Solar Flares What are they? What do they do?

Tonight's 2nd Post

 What are they? 

Class X solar flare(the biggest )
Wikipedia does a decent job of telling us:

“A solar flare is a sudden brightening observed over the Sun's surface or the solar limb, which is interpreted as a large energy release of up to 6 × 1025 joules of energy. They are mainly followed by a colossal coronal mass ejection also known as a CME  (about a sixth of the total energy output of the Sun each second or 160,000,000,000 megatons of TNT equivalent, over 25,000 times more energy released from the impact of Comet Shoemaker–Levy 9 with Jupiter). The flare ejects clouds of electrons, ions, and atoms through the corona of the sun into space. These clouds typically reach Earth a day or two after the event.   The term is also used to refer to similar phenomena in other stars, where the term stellar flare applies.
Solar flares affect all layers of the solar atmosphere (photosphere, chromosphere, and corona), when the medium plasma is heated to tens of millions of kelvins and electrons, protons, and heavier ions are accelerated to near the speed of light. They produce radiation across the electromagnetic spectrum at all wavelengths, from radio waves to gamma rays, although most of the energy goes to frequencies outside the visual range and for this reason the majority of the flares are not visible to the naked eye and must be observed with special instruments. Flares occur in active regions around sunspots, where intense magnetic fields penetrate the photosphere to link the corona to the solar interior. Flares are powered by the sudden (timescales of minutes to tens of minutes) release of magnetic energy stored in the corona. The same energy releases may produce coronal mass ejections (CME), although the relation between CMEs and flares is still not well established.”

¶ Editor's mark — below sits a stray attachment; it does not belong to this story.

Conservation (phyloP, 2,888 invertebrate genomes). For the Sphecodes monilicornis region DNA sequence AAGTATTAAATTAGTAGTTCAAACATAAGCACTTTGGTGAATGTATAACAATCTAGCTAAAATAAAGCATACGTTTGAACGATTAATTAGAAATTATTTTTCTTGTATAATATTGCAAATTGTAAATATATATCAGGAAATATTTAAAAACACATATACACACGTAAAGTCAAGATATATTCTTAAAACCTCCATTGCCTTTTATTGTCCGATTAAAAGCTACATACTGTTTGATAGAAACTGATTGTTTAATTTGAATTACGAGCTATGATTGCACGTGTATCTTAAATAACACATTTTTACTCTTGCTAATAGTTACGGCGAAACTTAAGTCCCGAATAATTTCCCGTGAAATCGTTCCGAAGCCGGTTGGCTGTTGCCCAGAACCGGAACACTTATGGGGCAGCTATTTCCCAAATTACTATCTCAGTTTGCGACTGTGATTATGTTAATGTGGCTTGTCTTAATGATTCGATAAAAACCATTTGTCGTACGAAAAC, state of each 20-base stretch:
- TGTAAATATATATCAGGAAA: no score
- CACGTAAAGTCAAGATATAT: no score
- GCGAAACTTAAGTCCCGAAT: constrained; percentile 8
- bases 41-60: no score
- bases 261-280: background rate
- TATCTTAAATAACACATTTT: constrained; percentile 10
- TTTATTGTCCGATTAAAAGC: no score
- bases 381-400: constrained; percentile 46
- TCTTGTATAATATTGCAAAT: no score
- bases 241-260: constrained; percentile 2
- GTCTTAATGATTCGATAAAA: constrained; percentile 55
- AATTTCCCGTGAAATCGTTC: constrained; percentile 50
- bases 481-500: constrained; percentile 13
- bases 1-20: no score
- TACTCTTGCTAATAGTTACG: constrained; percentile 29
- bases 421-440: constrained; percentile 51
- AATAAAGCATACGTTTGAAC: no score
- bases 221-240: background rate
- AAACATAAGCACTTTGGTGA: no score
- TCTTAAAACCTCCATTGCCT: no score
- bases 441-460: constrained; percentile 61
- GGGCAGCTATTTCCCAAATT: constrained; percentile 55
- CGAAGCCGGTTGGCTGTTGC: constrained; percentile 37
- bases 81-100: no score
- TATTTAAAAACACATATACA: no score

What are the hazards they pose?

Again, Wikipedia has a good explanation:

“Solar flares strongly influence the local space weather in the vicinity of the Earth. They can produce streams of highly energetic particles in the solar wind, known as a solar proton event, or "coronal mass ejection" (CME). These particles can impact the Earth's magnetosphere (see main article at geomagnetic storm), and present radiation hazards to spacecraft, astronauts and cosmonauts.
Massive solar flares are sometimes associated with Coronal Mass Ejections which can trigger geomagnetic storms that have been known to knock out electric power for extended periods of time. According to Matthew Stein, many hundred thousands of miles of high voltage lines would act like an antenna drawing the electro-magnetic pulse from a solar flare toward thousands of transformers on the world's power grids. Many transformers could burn out and be difficult to replace.
The soft X-ray flux of X class flares increases the ionization of the upper atmosphere, which can interfere with short-wave radio communication and can heat the outer atmosphere and thus increase the drag on low orbiting satellites, leading to orbital decay. Energetic particles in the magnetosphere contribute to the aurora borealis and aurora australis. Energy in the form of hard x-rays can be damaging to spacecraft electronics and are generally the result of large plasma ejection in the upper chromosphere.
The radiation risks posed by coronal mass ejections are a major concern in discussions of a manned mission to Mars, the moon, or other planets. Energetic protons can pass through the human body, causing biochemical damage,  presenting a hazard to astronauts during interplanetary travel. Some kind of physical or magnetic shielding would be required to protect the astronauts. Most proton storms take at least two hours from the time of visual detection to reach Earth's orbit. A solar flare on January 20, 2005 released the highest concentration of protons ever directly measured, taking only 15 minutes after observation to reach Earth, indicating a velocity of approximately one-third light speed, giving astronauts as little as 15 minutes to reach shelter.”

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